BSC ends ties with WFU, Meredith
November 16 2001 by Steve DeVane , BR Managing Editor

BSC ends ties with WFU, Meredith | Friday, Nov 16, 2001

Friday, Nov 16, 2001

BSC ends ties with WFU, Meredith

By Steve DeVane BR Managing Editor WINSTON-SALEM - The Baptist State Convention (BSC) all but ended its relationship with Wake Forest University (WFU) and Meredith College in an overwhelming vote at the BSC annual meeting Nov. 13. More than 90 percent of messengers voted to amend the BSC Constitution and Bylaws, changing WFU and Meredith from "affiliated" educational institutions to "historical" educational institutions.

WFU and Meredith will continue to get some scholarship funding, but the two schools lose their non-voting seats on the BSC Council on Christian Higher Education. The schools will no longer be promoted by the BSC.

Tim Moore, the chairman of the BSC Constitution and Bylaws Committee, said the move severs "the last direct link" between the schools and the BSC.

Moore reminded messengers that a similar motion at last year's meeting was amended to totally remove WFU from the BSC constitution and cut all funding, then failed to get the needed two thirds vote for passage.

"I'm not above begging you not to repeat history," he said.

Moore asked those who thought the motion went too far and those who thought it didn't go far enough to join those in the middle.

"If we don't meet in the middle, friends, this will keep hounding us for another year," he said.

Nathan Parrish, pastor of Unity Baptist Church in Winston-Salem and twice a graduate of WFU, spoke against the motion. He said he thought the change sets a bad precedent that other schools might follow.

"I just feel like we lose a lot when these institutions that have been a part of us get away from us," he said.

Jack Homesley, pastor of Christ Community Church in Huntersville, said that people who believe the Bible must stand against homosexuality and alcohol.

Some have criticized WFU for selling alcohol on campus and allowing a same-sex union ceremony to be held in its Wait Chapel.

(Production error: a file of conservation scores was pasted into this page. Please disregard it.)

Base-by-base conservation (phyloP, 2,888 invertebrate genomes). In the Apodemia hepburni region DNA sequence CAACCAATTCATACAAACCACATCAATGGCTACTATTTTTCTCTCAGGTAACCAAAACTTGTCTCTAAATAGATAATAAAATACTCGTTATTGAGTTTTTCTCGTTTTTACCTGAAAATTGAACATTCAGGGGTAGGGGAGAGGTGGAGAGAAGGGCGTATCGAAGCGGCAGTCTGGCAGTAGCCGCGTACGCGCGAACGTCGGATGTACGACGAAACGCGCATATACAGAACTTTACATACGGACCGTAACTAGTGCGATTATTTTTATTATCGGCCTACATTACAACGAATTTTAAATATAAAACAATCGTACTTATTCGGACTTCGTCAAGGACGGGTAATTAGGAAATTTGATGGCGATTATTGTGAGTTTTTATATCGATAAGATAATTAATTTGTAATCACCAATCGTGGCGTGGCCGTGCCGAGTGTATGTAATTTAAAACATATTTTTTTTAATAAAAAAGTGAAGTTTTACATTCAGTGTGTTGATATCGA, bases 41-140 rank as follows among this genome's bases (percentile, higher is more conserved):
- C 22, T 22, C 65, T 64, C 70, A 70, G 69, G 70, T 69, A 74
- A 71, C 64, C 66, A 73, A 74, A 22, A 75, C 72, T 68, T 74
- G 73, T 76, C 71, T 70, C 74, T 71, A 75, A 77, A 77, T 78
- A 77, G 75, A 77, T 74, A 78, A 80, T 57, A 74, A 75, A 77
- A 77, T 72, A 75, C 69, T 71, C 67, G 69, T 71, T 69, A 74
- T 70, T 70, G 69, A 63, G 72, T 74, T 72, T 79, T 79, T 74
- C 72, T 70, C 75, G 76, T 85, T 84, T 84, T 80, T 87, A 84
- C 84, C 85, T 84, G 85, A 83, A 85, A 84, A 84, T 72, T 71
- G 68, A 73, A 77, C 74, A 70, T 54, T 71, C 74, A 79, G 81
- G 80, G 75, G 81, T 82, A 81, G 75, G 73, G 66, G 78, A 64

"We have not left Wake Forest," Homesley said. "I believe Wake Forest has left us."

Wake Forest President Thomas K. Hearn Jr. released a statement that said nothing can change WFU's history or its strong commitment to its heritage.

"We will continue to pursue our academic mission, honoring the values drawn from our religious heritage," he said. "Our commitment is evident in the building of an excellent Divinity School, the support of Baptist students through the Poteat Scholars program, and the continuation of other programs of support for Baptist students and churches."

Sarah Greer, a WFU sophomore from Whiteville, receives one of the Poteat Scholarships funded by the BSC. She said in a written statement that she understands that people have different views on some campus activities.

"As with any college, there are things that occur on campus that would not necessarily be supported by members of the Baptist State Convention, but this school strongly supports its religious community and especially the Baptists," she said.

Greer said the BSC should continue to look on WFU with pride.

"The university recognizes its heritage and whether or not the members of the BSC support this school monetarily, they should be proud of what was initially created as a Baptist school," she said. "This university has a strong focus on honor and displays the challenge of academics alongside the support and care of the individuals."

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11/16/2001 12:00:00 AM by Steve DeVane , BR Managing Editor | with 0 comments
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